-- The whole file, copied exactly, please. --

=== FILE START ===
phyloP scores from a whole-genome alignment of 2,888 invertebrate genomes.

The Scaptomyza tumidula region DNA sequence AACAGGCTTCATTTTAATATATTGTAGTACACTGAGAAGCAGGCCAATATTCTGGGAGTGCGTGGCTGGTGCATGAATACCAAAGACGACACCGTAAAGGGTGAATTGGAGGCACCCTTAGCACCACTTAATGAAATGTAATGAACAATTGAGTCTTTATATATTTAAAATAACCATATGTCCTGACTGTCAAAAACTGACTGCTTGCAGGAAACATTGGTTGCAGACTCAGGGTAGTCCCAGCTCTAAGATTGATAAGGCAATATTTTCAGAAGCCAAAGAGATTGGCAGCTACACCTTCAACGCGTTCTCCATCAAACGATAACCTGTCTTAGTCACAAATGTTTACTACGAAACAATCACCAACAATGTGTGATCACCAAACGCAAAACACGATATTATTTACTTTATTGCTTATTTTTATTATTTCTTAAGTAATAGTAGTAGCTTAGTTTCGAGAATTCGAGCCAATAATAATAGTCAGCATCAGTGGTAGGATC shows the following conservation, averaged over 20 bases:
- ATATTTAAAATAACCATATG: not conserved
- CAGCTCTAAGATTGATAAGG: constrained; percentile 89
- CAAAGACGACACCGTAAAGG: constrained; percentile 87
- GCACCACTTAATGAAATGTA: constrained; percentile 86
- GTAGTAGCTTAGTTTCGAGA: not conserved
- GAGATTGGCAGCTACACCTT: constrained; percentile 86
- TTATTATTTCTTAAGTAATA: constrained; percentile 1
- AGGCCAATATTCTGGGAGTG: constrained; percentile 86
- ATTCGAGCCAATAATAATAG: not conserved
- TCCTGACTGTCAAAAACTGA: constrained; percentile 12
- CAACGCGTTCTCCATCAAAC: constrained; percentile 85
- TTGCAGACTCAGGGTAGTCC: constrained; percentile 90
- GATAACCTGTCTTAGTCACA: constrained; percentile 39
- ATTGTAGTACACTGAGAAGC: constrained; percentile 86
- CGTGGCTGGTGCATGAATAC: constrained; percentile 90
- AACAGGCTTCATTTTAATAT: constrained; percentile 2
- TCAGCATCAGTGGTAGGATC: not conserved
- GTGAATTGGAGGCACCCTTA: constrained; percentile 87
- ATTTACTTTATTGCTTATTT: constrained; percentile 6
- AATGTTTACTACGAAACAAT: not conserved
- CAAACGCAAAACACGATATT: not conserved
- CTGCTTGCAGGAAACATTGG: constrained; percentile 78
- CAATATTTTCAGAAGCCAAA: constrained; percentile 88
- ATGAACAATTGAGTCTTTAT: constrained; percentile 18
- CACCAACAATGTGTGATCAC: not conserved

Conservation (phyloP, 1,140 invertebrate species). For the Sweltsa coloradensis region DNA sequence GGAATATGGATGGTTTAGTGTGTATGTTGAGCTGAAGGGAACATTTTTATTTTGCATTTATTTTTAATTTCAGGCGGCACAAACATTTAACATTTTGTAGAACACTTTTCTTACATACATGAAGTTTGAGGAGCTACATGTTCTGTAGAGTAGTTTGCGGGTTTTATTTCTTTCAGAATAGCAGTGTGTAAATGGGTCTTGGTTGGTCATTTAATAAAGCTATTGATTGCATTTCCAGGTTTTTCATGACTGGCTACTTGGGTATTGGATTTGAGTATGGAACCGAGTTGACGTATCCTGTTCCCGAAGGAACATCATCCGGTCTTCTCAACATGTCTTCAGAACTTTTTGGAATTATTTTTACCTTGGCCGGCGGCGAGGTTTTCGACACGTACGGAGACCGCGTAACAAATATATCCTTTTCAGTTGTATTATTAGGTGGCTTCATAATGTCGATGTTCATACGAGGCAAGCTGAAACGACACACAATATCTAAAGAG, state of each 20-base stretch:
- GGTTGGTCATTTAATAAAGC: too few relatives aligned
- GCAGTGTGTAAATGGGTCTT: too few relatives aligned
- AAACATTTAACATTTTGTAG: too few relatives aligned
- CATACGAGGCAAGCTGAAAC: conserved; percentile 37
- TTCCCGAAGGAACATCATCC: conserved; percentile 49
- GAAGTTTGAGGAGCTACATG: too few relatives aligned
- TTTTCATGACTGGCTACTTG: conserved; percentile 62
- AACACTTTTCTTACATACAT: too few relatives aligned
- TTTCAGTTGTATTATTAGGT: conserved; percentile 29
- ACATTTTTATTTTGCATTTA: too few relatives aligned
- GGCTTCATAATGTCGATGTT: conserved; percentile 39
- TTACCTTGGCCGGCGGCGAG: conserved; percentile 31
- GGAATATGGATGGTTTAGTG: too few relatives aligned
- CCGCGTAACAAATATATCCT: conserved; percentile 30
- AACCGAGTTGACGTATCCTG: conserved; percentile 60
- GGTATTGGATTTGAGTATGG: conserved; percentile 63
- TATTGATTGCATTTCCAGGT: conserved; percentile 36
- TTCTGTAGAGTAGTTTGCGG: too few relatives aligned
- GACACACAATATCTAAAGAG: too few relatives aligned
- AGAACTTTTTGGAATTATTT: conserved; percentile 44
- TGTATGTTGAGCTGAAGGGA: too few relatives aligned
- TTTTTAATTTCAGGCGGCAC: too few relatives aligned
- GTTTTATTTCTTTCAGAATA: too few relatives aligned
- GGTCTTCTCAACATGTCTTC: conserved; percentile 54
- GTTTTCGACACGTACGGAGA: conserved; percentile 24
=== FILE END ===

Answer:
phyloP scores from a whole-genome alignment of 2,888 invertebrate genomes.

The Scaptomyza tumidula region DNA sequence AACAGGCTTCATTTTAATATATTGTAGTACACTGAGAAGCAGGCCAATATTCTGGGAGTGCGTGGCTGGTGCATGAATACCAAAGACGACACCGTAAAGGGTGAATTGGAGGCACCCTTAGCACCACTTAATGAAATGTAATGAACAATTGAGTCTTTATATATTTAAAATAACCATATGTCCTGACTGTCAAAAACTGACTGCTTGCAGGAAACATTGGTTGCAGACTCAGGGTAGTCCCAGCTCTAAGATTGATAAGGCAATATTTTCAGAAGCCAAAGAGATTGGCAGCTACACCTTCAACGCGTTCTCCATCAAACGATAACCTGTCTTAGTCACAAATGTTTACTACGAAACAATCACCAACAATGTGTGATCACCAAACGCAAAACACGATATTATTTACTTTATTGCTTATTTTTATTATTTCTTAAGTAATAGTAGTAGCTTAGTTTCGAGAATTCGAGCCAATAATAATAGTCAGCATCAGTGGTAGGATC shows the following conservation, averaged over 20 bases:
- ATATTTAAAATAACCATATG: not conserved
- CAGCTCTAAGATTGATAAGG: constrained; percentile 89
- CAAAGACGACACCGTAAAGG: constrained; percentile 87
- GCACCACTTAATGAAATGTA: constrained; percentile 86
- GTAGTAGCTTAGTTTCGAGA: not conserved
- GAGATTGGCAGCTACACCTT: constrained; percentile 86
- TTATTATTTCTTAAGTAATA: constrained; percentile 1
- AGGCCAATATTCTGGGAGTG: constrained; percentile 86
- ATTCGAGCCAATAATAATAG: not conserved
- TCCTGACTGTCAAAAACTGA: constrained; percentile 12
- CAACGCGTTCTCCATCAAAC: constrained; percentile 85
- TTGCAGACTCAGGGTAGTCC: constrained; percentile 90
- GATAACCTGTCTTAGTCACA: constrained; percentile 39
- ATTGTAGTACACTGAGAAGC: constrained; percentile 86
- CGTGGCTGGTGCATGAATAC: constrained; percentile 90
- AACAGGCTTCATTTTAATAT: constrained; percentile 2
- TCAGCATCAGTGGTAGGATC: not conserved
- GTGAATTGGAGGCACCCTTA: constrained; percentile 87
- ATTTACTTTATTGCTTATTT: constrained; percentile 6
- AATGTTTACTACGAAACAAT: not conserved
- CAAACGCAAAACACGATATT: not conserved
- CTGCTTGCAGGAAACATTGG: constrained; percentile 78
- CAATATTTTCAGAAGCCAAA: constrained; percentile 88
- ATGAACAATTGAGTCTTTAT: constrained; percentile 18
- CACCAACAATGTGTGATCAC: not conserved

Conservation (phyloP, 1,140 invertebrate species). For the Sweltsa coloradensis region DNA sequence GGAATATGGATGGTTTAGTGTGTATGTTGAGCTGAAGGGAACATTTTTATTTTGCATTTATTTTTAATTTCAGGCGGCACAAACATTTAACATTTTGTAGAACACTTTTCTTACATACATGAAGTTTGAGGAGCTACATGTTCTGTAGAGTAGTTTGCGGGTTTTATTTCTTTCAGAATAGCAGTGTGTAAATGGGTCTTGGTTGGTCATTTAATAAAGCTATTGATTGCATTTCCAGGTTTTTCATGACTGGCTACTTGGGTATTGGATTTGAGTATGGAACCGAGTTGACGTATCCTGTTCCCGAAGGAACATCATCCGGTCTTCTCAACATGTCTTCAGAACTTTTTGGAATTATTTTTACCTTGGCCGGCGGCGAGGTTTTCGACACGTACGGAGACCGCGTAACAAATATATCCTTTTCAGTTGTATTATTAGGTGGCTTCATAATGTCGATGTTCATACGAGGCAAGCTGAAACGACACACAATATCTAAAGAG, state of each 20-base stretch:
- GGTTGGTCATTTAATAAAGC: too few relatives aligned
- GCAGTGTGTAAATGGGTCTT: too few relatives aligned
- AAACATTTAACATTTTGTAG: too few relatives aligned
- CATACGAGGCAAGCTGAAAC: conserved; percentile 37
- TTCCCGAAGGAACATCATCC: conserved; percentile 49
- GAAGTTTGAGGAGCTACATG: too few relatives aligned
- TTTTCATGACTGGCTACTTG: conserved; percentile 62
- AACACTTTTCTTACATACAT: too few relatives aligned
- TTTCAGTTGTATTATTAGGT: conserved; percentile 29
- ACATTTTTATTTTGCATTTA: too few relatives aligned
- GGCTTCATAATGTCGATGTT: conserved; percentile 39
- TTACCTTGGCCGGCGGCGAG: conserved; percentile 31
- GGAATATGGATGGTTTAGTG: too few relatives aligned
- CCGCGTAACAAATATATCCT: conserved; percentile 30
- AACCGAGTTGACGTATCCTG: conserved; percentile 60
- GGTATTGGATTTGAGTATGG: conserved; percentile 63
- TATTGATTGCATTTCCAGGT: conserved; percentile 36
- TTCTGTAGAGTAGTTTGCGG: too few relatives aligned
- GACACACAATATCTAAAGAG: too few relatives aligned
- AGAACTTTTTGGAATTATTT: conserved; percentile 44
- TGTATGTTGAGCTGAAGGGA: too few relatives aligned
- TTTTTAATTTCAGGCGGCAC: too few relatives aligned
- GTTTTATTTCTTTCAGAATA: too few relatives aligned
- GGTCTTCTCAACATGTCTTC: conserved; percentile 54
- GTTTTCGACACGTACGGAGA: conserved; percentile 24